Figure 2 (left): Context view of the Enkleistra of St. Neophytos in Paphos. Figure 3 (above): Plan of the Enkleistra of St. Neophytos showing the caves: the Naos, Bema, and Cell with the tomb of the saint (from Mango and Hawkins 1966).
Paintings in the Enkleistra of St. Neophytos, Paphos, Cyprus Among the most important Byzantine painting schemes in Cyprus is the mural decoration in the Enkleistra of St. Neophytos in Paphos (Mango and Hawkins 1966; Stylianou and Stylianou 1985). The unusual rock-cut structure of the cell (Figure 2) and the unique surviving painting of high artistic quality impress visitors, pilgrims, and scholars. According to written testimonies, the Enkleistra (Figure 3) was painted in 1183 by Theodore Apseudes2—whereas the final phase of the paintings (mainly in the Naos) has been identified as work done after about 1196. The caves are all covered with wall paintings (Mango and Hawkins 1966), which were restored in 1503 by another monk of Neophytos (but this intervention is visible mainly in the Naos and the Bema). There are important stylistic differences between the earlier and later wall-painting schemes of the twelfth century. Whereas the earlier style is characterized by a rococo-like style of painting that appears to have evolved in Constantinople in the last quarter of the twelfth century (Figure 4), the later style is more austere and could be characterized as “monastic” or “Comnenian provincial” (or “linear”) (Figure 5; Mango and Hawkins 1966). 2 The fact that Apseudes was familiar with the newest Byzantine style of painting and that he signed his work suggests that he was not local but a metropolitan painter who was working in Cyprus at that time.
Methodology This research takes a holistic approach to material culture studies. Its methodology takes the form of a comprehensive technical study of the paintings that will include comparative data from in-situ scientific analyses by harnessing the analytical capabilities of a field ultraviolet/visible/ near-infrared (UV/Vis/NIR) spectrometer covering a spectral range of 350 to 2,500 nm, combined with those of a handheld XRF (X-ray fluorescence spectroscopy) and multispectral imaging spectroscopy (Fischer and Kakoulli 2006). In coordination with this work, research on art historical and technical literature and ancient treatises on Byzantine and medieval painting techniques and materials will be brought to bear.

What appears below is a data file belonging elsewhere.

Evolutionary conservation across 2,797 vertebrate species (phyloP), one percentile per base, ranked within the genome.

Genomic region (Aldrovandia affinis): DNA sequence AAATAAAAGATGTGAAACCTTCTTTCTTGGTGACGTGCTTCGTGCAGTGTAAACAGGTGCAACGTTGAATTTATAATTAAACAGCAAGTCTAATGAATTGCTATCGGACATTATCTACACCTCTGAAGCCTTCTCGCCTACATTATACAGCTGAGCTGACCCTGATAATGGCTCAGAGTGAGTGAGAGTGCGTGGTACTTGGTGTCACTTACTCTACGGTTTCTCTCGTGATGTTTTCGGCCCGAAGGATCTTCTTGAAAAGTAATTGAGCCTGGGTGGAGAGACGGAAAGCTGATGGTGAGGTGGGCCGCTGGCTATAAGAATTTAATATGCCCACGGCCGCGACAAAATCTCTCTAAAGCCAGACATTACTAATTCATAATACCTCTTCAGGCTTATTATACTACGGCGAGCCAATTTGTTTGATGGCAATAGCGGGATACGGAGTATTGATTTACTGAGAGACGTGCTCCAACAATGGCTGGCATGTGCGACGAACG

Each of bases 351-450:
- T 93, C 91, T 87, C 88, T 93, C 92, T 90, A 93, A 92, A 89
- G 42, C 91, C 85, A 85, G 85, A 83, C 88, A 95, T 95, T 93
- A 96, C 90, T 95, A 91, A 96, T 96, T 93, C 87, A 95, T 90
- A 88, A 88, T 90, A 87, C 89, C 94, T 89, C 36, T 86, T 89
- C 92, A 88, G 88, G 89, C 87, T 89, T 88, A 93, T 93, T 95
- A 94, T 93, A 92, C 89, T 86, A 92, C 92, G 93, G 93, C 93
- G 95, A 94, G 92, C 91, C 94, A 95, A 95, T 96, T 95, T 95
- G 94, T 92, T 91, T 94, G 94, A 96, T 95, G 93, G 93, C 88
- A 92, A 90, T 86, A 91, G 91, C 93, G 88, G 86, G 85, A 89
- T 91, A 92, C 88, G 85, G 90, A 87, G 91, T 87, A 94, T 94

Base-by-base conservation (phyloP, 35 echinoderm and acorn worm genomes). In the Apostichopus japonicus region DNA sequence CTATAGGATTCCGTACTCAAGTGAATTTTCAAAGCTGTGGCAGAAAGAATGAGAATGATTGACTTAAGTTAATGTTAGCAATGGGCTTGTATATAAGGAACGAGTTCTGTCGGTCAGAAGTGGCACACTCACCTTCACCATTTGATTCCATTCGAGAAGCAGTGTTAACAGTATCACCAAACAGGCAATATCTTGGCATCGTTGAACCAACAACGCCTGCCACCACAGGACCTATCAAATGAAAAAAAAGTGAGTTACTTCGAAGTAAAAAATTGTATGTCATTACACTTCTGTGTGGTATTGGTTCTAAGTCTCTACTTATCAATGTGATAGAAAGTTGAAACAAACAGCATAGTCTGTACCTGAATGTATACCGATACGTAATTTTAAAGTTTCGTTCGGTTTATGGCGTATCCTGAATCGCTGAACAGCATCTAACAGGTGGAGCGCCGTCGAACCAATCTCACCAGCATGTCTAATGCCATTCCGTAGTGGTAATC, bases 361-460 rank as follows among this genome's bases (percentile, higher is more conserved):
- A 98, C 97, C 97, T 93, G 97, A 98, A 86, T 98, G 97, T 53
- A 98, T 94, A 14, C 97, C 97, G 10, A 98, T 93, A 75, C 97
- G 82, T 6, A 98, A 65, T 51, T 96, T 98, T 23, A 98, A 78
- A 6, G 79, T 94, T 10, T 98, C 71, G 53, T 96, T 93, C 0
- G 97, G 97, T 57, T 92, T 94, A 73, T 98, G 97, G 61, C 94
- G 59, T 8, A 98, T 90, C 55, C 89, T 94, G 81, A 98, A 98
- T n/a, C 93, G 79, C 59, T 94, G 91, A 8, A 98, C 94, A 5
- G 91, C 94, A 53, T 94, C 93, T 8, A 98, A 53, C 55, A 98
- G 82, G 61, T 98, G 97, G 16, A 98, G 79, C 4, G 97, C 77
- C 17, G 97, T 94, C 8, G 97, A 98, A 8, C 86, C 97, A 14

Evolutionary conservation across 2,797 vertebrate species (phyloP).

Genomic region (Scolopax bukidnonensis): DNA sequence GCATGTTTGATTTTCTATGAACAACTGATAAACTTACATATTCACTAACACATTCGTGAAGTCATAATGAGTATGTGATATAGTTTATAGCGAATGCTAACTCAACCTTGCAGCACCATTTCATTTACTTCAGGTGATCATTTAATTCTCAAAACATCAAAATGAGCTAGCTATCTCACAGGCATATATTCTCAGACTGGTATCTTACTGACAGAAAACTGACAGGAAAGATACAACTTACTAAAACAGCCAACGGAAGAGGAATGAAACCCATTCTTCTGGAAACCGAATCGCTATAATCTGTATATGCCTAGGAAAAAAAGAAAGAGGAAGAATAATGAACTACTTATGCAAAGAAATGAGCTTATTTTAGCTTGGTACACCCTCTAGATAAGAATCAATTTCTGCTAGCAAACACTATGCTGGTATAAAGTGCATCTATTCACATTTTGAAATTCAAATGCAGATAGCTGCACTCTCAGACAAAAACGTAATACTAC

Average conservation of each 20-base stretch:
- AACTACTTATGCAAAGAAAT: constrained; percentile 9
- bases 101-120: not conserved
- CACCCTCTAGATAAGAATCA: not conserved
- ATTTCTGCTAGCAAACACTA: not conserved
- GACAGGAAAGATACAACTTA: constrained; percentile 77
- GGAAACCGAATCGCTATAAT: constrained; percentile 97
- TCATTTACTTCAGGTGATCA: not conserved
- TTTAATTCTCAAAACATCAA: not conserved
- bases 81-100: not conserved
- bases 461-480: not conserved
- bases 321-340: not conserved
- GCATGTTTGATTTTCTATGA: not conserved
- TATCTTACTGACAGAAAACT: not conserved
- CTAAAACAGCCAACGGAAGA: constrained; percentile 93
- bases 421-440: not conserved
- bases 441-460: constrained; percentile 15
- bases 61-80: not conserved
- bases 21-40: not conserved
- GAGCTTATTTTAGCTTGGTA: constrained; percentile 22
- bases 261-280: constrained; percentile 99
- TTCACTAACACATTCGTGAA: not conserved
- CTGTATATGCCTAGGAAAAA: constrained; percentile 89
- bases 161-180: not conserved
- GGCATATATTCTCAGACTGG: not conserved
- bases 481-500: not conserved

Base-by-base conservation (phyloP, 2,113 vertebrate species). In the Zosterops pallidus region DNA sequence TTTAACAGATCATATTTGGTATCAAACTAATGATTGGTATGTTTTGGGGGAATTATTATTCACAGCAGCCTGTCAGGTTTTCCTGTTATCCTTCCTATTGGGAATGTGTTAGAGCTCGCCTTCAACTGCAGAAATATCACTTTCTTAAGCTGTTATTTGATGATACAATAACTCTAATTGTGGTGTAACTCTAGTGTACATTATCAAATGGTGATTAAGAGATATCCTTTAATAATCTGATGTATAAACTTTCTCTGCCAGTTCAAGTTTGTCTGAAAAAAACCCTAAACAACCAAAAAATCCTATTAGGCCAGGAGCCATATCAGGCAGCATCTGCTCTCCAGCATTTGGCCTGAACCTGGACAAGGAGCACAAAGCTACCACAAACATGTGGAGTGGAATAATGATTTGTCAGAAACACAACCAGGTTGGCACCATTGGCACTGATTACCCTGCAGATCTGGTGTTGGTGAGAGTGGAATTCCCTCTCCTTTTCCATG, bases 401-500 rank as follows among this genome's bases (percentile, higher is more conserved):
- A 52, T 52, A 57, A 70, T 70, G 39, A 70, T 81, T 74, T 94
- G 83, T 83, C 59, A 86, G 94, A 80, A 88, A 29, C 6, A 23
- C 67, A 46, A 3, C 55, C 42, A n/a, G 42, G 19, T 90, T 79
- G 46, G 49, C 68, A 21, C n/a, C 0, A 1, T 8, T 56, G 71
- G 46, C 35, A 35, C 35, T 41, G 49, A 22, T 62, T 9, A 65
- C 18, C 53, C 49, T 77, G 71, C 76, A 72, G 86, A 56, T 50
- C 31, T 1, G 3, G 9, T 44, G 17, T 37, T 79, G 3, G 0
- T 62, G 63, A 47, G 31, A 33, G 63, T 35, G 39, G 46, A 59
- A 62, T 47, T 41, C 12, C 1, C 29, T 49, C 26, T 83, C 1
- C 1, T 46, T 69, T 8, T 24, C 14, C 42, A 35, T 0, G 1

Preliminary Results With the generous support by Dumbarton Oaks, a first visit to the site to conduct preliminary scientific investigations of the paintings using noninvasive technologies took place in September of 2008. During this phase, the research at the Enkleistra of St. Neophytos involved an introductory visual inspection of the paintings, photography of a few selected panels using diffuse tungsten light, spectral imaging, and preliminary spectroscopic measurements of paint layers from two of the painting schemes that were easily accessible (the 1183 and the post-1197 phase) using the UV/Vis/NIR spectrometer.
The aim of this exploratory phase was to establish the methodology for a potential full-scale research on this important painting scheme of the twelfth century in Cyprus and to assess the feasibility of the methods and approaches for a holistic study. In-situ noninvasive spectroscopic analysis using the UV/Vis/NIR spectrometer during the preliminary examination of the paintings in the Enkleistra showed very promising results with the identification of lazurite—the main component of lapis lazuli (possibly imported in Cyprus from Afghanistan through Constantinople)—red ochre, and other natural pigments (Figure 6). Of significant importance was the detection (using portable instrumentation) of organic materials often difficult to identify even with highly sophisticated analytical techniques (Chiavari et al. 1999). The organic spectral signature identified could correspond to a surface protective layer clearly visible in some areas (owing to its high gloss), which could be attributed to previous conservation treatments or to the original binding medium used to make the paint. Future detailed investigations will, however, address these questions. Discolorations of paint layers (especially those containing red pigments) are evident, and research will be carried out to identify the products and mechanisms of the alteration processes. Additional data using multispectral imaging and XRF in forthcoming campaigns will enhance and complement these results. 43 | Backdirt 2009
The Annual Review of the Cotsen Institute of Archaeology at UCLA.